Dolphinfish Research Program Videos
One of the goals of the Dolphinfish Research Program is to educate the public about the dolphin's amazing life history and the need for conservation of this valuable resource. Dr. Wessley Merten, who has been working in dolphin research with this program for six years, has created two short educational videos about our joint research efforts. The first video was created to inform middle school students around the world about the work fishermen and scientists are doing together to describe the migration of the Mahi Mahi; the video is based on an article published in the Bulletin of Marine Science on the movements of dolphin relative to the Bahamas (Click here to read the article). It is one of the finalists in the Florida Center for Ocean Sciences Education Excellence 2015 Ocean 180 Video Challenge and has been aired to more than 50,000 students around the world. The following paragraph summarizes the video's content:
In the ocean there lives a fish known as the dolphinfish or Mahi Mahi. Very little is known to science about how they migrate. Fishermen are helping scientists to study their migration by catching the fish with fishing rods, placing fish tags in them, and releasing them back to the wild with hope that their fish will be re-caught by other fishermen and reported. By using this method, fishermen in the Atlantic Ocean have marked and released 15,499 Mahi Mahi and reported 420 recaptures (from 2002-2012). The recaptures show movements between the U.S. east coast, Bahamas, and Caribbean island nations. These movements when compared to ocean currents suggest Mahi Mahi migrate around the Atlantic Ocean. This information is important to show where Mahi Mahi might be caught along their migration and to discuss how the fish should be shared among the countries it visits in order to conserve it for the future.Click this link to access the three-minute video or view it direclty below.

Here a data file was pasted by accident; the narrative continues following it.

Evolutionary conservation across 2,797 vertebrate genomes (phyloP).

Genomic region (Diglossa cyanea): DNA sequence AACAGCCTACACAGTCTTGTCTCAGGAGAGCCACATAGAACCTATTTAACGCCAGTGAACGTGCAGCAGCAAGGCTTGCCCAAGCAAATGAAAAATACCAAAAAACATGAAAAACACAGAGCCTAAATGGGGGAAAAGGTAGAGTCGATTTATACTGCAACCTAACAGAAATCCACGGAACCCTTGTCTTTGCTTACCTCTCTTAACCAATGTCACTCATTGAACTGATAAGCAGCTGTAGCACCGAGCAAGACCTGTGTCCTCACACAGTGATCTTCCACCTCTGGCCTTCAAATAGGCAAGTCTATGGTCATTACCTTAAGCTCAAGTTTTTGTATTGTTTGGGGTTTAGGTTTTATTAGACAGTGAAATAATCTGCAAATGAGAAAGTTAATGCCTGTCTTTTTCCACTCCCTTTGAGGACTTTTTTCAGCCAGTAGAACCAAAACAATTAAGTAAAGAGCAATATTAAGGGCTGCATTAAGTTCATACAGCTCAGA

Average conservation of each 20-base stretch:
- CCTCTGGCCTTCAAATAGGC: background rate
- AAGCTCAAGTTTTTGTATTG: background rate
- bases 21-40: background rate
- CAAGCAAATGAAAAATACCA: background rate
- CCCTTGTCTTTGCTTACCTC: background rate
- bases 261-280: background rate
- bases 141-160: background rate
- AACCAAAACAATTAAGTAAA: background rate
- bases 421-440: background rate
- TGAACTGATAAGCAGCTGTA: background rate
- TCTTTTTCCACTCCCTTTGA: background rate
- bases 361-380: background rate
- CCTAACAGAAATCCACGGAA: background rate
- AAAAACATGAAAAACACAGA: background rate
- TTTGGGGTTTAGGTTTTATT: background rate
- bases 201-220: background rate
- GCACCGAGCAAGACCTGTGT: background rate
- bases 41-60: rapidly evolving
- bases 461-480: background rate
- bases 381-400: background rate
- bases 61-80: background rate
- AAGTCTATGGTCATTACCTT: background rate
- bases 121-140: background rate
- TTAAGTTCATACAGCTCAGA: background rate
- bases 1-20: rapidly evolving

Wess also created a documentary about the program. In the documentary he touches on the importance of public involvement and how, through working with scientists, important information has been gathered on the life history and movements of dolphinfish throughout the western central Altantic. The documentary examines the program's conventional and satellite tagging programs as well as the results of a population structure study done on dolphinfish in the region. In addition, the documentary includes a segment on the development of recreational big game fishing off Puerto Rico and the important role dolphinfish play in their fishery.
This is a very informative 20-minute documentary packed with action that I know you will enjoy. Click this link to access the video
I hope that you find these videos entertaining and informative. This is another dimension of the research program that many have not seen.
Mahi Tagging Program - Florida Keys